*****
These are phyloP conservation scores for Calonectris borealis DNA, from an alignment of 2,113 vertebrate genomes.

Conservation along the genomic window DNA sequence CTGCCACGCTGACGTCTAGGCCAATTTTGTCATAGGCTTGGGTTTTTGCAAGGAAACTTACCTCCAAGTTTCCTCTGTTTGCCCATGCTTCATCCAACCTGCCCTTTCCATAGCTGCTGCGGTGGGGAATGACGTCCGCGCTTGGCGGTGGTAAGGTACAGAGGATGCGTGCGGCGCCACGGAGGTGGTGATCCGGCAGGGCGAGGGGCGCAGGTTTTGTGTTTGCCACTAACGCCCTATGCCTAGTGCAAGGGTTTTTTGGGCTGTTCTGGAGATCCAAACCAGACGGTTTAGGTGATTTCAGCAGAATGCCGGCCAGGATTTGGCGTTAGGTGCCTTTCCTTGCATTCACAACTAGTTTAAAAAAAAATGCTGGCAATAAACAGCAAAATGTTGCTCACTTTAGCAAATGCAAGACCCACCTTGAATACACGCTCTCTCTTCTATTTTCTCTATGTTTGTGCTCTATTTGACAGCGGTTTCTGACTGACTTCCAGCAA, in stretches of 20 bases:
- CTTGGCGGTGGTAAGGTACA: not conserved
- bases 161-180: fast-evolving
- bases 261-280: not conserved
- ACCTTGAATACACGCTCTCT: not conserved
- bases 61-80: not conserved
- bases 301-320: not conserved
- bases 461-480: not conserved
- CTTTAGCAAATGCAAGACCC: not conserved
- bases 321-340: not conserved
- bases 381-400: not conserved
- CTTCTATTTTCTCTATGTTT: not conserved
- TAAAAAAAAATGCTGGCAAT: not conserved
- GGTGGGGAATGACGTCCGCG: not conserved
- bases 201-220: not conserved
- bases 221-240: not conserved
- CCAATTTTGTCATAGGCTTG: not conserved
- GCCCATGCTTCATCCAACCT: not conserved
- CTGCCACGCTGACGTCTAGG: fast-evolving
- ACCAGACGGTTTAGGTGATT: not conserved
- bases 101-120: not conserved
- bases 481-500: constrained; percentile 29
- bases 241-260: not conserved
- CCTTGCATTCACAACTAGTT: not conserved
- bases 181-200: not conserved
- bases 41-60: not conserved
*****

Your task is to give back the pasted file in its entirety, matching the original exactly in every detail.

These are phyloP conservation scores for Calonectris borealis DNA, from an alignment of 2,113 vertebrate genomes.

Conservation along the genomic window DNA sequence CTGCCACGCTGACGTCTAGGCCAATTTTGTCATAGGCTTGGGTTTTTGCAAGGAAACTTACCTCCAAGTTTCCTCTGTTTGCCCATGCTTCATCCAACCTGCCCTTTCCATAGCTGCTGCGGTGGGGAATGACGTCCGCGCTTGGCGGTGGTAAGGTACAGAGGATGCGTGCGGCGCCACGGAGGTGGTGATCCGGCAGGGCGAGGGGCGCAGGTTTTGTGTTTGCCACTAACGCCCTATGCCTAGTGCAAGGGTTTTTTGGGCTGTTCTGGAGATCCAAACCAGACGGTTTAGGTGATTTCAGCAGAATGCCGGCCAGGATTTGGCGTTAGGTGCCTTTCCTTGCATTCACAACTAGTTTAAAAAAAAATGCTGGCAATAAACAGCAAAATGTTGCTCACTTTAGCAAATGCAAGACCCACCTTGAATACACGCTCTCTCTTCTATTTTCTCTATGTTTGTGCTCTATTTGACAGCGGTTTCTGACTGACTTCCAGCAA, in stretches of 20 bases:
- CTTGGCGGTGGTAAGGTACA: not conserved
- bases 161-180: fast-evolving
- bases 261-280: not conserved
- ACCTTGAATACACGCTCTCT: not conserved
- bases 61-80: not conserved
- bases 301-320: not conserved
- bases 461-480: not conserved
- CTTTAGCAAATGCAAGACCC: not conserved
- bases 321-340: not conserved
- bases 381-400: not conserved
- CTTCTATTTTCTCTATGTTT: not conserved
- TAAAAAAAAATGCTGGCAAT: not conserved
- GGTGGGGAATGACGTCCGCG: not conserved
- bases 201-220: not conserved
- bases 221-240: not conserved
- CCAATTTTGTCATAGGCTTG: not conserved
- GCCCATGCTTCATCCAACCT: not conserved
- CTGCCACGCTGACGTCTAGG: fast-evolving
- ACCAGACGGTTTAGGTGATT: not conserved
- bases 101-120: not conserved
- bases 481-500: constrained; percentile 29
- bases 241-260: not conserved
- CCTTGCATTCACAACTAGTT: not conserved
- bases 181-200: not conserved
- bases 41-60: not conserved